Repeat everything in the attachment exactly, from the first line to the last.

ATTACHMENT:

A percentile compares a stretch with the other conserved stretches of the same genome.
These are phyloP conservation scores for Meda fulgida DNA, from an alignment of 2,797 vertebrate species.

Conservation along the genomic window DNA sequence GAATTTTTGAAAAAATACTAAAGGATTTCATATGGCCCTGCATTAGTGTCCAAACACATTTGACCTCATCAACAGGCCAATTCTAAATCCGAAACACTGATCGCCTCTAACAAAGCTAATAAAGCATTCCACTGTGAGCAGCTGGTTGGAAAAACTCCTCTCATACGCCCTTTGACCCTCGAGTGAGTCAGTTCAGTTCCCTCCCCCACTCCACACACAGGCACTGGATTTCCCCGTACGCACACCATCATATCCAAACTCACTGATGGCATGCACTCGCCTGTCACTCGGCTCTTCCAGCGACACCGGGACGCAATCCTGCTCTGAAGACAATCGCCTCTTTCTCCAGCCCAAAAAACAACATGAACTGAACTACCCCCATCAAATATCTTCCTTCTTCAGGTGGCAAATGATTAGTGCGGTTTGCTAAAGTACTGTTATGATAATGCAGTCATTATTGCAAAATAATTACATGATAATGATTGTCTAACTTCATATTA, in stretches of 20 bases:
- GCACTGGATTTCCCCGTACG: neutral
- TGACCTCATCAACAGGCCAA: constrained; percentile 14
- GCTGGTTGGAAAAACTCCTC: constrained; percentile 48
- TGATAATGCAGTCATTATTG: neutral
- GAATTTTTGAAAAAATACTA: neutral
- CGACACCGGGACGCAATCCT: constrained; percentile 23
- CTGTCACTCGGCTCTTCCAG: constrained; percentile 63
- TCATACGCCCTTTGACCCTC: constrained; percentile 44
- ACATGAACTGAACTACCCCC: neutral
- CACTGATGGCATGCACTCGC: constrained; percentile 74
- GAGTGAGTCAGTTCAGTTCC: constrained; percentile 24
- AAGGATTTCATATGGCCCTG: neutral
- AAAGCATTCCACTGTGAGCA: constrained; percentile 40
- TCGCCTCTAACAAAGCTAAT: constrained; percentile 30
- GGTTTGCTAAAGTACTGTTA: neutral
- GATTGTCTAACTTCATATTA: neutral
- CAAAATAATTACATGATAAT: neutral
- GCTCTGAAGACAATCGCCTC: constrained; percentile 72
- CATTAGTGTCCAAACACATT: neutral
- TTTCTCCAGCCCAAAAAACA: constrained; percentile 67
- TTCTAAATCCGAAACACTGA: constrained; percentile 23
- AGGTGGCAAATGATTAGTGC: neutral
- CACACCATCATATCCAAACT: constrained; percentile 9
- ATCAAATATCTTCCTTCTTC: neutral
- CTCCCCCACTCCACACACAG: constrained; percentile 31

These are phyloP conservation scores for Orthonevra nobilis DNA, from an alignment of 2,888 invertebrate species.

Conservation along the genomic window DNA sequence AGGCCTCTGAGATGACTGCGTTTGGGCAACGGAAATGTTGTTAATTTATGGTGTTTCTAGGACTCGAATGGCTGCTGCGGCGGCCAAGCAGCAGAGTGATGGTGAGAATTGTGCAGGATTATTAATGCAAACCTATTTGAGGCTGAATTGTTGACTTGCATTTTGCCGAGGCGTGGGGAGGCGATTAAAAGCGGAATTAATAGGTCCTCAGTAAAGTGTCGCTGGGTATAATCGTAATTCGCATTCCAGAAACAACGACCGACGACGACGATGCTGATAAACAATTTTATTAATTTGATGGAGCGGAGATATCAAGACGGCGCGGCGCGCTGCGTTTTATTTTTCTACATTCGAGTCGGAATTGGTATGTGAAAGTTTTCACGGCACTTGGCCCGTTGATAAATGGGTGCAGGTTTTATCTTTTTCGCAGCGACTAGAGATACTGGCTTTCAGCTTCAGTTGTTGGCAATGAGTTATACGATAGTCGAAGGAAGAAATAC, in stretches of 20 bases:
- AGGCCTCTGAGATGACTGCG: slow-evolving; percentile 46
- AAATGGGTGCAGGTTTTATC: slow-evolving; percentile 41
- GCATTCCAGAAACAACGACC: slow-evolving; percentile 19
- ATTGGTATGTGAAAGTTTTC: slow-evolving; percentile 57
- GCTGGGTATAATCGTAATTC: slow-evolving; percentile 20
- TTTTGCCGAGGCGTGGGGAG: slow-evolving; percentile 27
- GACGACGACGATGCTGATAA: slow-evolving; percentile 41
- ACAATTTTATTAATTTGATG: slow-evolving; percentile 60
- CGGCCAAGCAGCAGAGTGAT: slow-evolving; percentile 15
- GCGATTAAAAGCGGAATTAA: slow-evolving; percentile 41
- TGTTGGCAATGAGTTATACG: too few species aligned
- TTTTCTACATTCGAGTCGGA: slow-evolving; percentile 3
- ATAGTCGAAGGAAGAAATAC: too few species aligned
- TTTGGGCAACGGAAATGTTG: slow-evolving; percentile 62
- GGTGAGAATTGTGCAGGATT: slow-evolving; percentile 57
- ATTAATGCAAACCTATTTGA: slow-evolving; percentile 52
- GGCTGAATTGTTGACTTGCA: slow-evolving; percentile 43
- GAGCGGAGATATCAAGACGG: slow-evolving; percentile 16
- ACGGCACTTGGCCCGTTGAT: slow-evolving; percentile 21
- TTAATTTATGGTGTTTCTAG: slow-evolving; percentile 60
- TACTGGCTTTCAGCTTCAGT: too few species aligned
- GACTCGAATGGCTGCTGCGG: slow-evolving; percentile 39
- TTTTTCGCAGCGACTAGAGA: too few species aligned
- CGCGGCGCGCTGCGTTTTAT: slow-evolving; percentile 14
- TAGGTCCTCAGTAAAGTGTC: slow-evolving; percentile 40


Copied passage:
A percentile compares a stretch with the other conserved stretches of the same genome.
These are phyloP conservation scores for Meda fulgida DNA, from an alignment of 2,797 vertebrate species.

Conservation along the genomic window DNA sequence GAATTTTTGAAAAAATACTAAAGGATTTCATATGGCCCTGCATTAGTGTCCAAACACATTTGACCTCATCAACAGGCCAATTCTAAATCCGAAACACTGATCGCCTCTAACAAAGCTAATAAAGCATTCCACTGTGAGCAGCTGGTTGGAAAAACTCCTCTCATACGCCCTTTGACCCTCGAGTGAGTCAGTTCAGTTCCCTCCCCCACTCCACACACAGGCACTGGATTTCCCCGTACGCACACCATCATATCCAAACTCACTGATGGCATGCACTCGCCTGTCACTCGGCTCTTCCAGCGACACCGGGACGCAATCCTGCTCTGAAGACAATCGCCTCTTTCTCCAGCCCAAAAAACAACATGAACTGAACTACCCCCATCAAATATCTTCCTTCTTCAGGTGGCAAATGATTAGTGCGGTTTGCTAAAGTACTGTTATGATAATGCAGTCATTATTGCAAAATAATTACATGATAATGATTGTCTAACTTCATATTA, in stretches of 20 bases:
- GCACTGGATTTCCCCGTACG: neutral
- TGACCTCATCAACAGGCCAA: constrained; percentile 14
- GCTGGTTGGAAAAACTCCTC: constrained; percentile 48
- TGATAATGCAGTCATTATTG: neutral
- GAATTTTTGAAAAAATACTA: neutral
- CGACACCGGGACGCAATCCT: constrained; percentile 23
- CTGTCACTCGGCTCTTCCAG: constrained; percentile 63
- TCATACGCCCTTTGACCCTC: constrained; percentile 44
- ACATGAACTGAACTACCCCC: neutral
- CACTGATGGCATGCACTCGC: constrained; percentile 74
- GAGTGAGTCAGTTCAGTTCC: constrained; percentile 24
- AAGGATTTCATATGGCCCTG: neutral
- AAAGCATTCCACTGTGAGCA: constrained; percentile 40
- TCGCCTCTAACAAAGCTAAT: constrained; percentile 30
- GGTTTGCTAAAGTACTGTTA: neutral
- GATTGTCTAACTTCATATTA: neutral
- CAAAATAATTACATGATAAT: neutral
- GCTCTGAAGACAATCGCCTC: constrained; percentile 72
- CATTAGTGTCCAAACACATT: neutral
- TTTCTCCAGCCCAAAAAACA: constrained; percentile 67
- TTCTAAATCCGAAACACTGA: constrained; percentile 23
- AGGTGGCAAATGATTAGTGC: neutral
- CACACCATCATATCCAAACT: constrained; percentile 9
- ATCAAATATCTTCCTTCTTC: neutral
- CTCCCCCACTCCACACACAG: constrained; percentile 31

These are phyloP conservation scores for Orthonevra nobilis DNA, from an alignment of 2,888 invertebrate species.

Conservation along the genomic window DNA sequence AGGCCTCTGAGATGACTGCGTTTGGGCAACGGAAATGTTGTTAATTTATGGTGTTTCTAGGACTCGAATGGCTGCTGCGGCGGCCAAGCAGCAGAGTGATGGTGAGAATTGTGCAGGATTATTAATGCAAACCTATTTGAGGCTGAATTGTTGACTTGCATTTTGCCGAGGCGTGGGGAGGCGATTAAAAGCGGAATTAATAGGTCCTCAGTAAAGTGTCGCTGGGTATAATCGTAATTCGCATTCCAGAAACAACGACCGACGACGACGATGCTGATAAACAATTTTATTAATTTGATGGAGCGGAGATATCAAGACGGCGCGGCGCGCTGCGTTTTATTTTTCTACATTCGAGTCGGAATTGGTATGTGAAAGTTTTCACGGCACTTGGCCCGTTGATAAATGGGTGCAGGTTTTATCTTTTTCGCAGCGACTAGAGATACTGGCTTTCAGCTTCAGTTGTTGGCAATGAGTTATACGATAGTCGAAGGAAGAAATAC, in stretches of 20 bases:
- AGGCCTCTGAGATGACTGCG: slow-evolving; percentile 46
- AAATGGGTGCAGGTTTTATC: slow-evolving; percentile 41
- GCATTCCAGAAACAACGACC: slow-evolving; percentile 19
- ATTGGTATGTGAAAGTTTTC: slow-evolving; percentile 57
- GCTGGGTATAATCGTAATTC: slow-evolving; percentile 20
- TTTTGCCGAGGCGTGGGGAG: slow-evolving; percentile 27
- GACGACGACGATGCTGATAA: slow-evolving; percentile 41
- ACAATTTTATTAATTTGATG: slow-evolving; percentile 60
- CGGCCAAGCAGCAGAGTGAT: slow-evolving; percentile 15
- GCGATTAAAAGCGGAATTAA: slow-evolving; percentile 41
- TGTTGGCAATGAGTTATACG: too few species aligned
- TTTTCTACATTCGAGTCGGA: slow-evolving; percentile 3
- ATAGTCGAAGGAAGAAATAC: too few species aligned
- TTTGGGCAACGGAAATGTTG: slow-evolving; percentile 62
- GGTGAGAATTGTGCAGGATT: slow-evolving; percentile 57
- ATTAATGCAAACCTATTTGA: slow-evolving; percentile 52
- GGCTGAATTGTTGACTTGCA: slow-evolving; percentile 43
- GAGCGGAGATATCAAGACGG: slow-evolving; percentile 16
- ACGGCACTTGGCCCGTTGAT: slow-evolving; percentile 21
- TTAATTTATGGTGTTTCTAG: slow-evolving; percentile 60
- TACTGGCTTTCAGCTTCAGT: too few species aligned
- GACTCGAATGGCTGCTGCGG: slow-evolving; percentile 39
- TTTTTCGCAGCGACTAGAGA: too few species aligned
- CGCGGCGCGCTGCGTTTTAT: slow-evolving; percentile 14
- TAGGTCCTCAGTAAAGTGTC: slow-evolving; percentile 40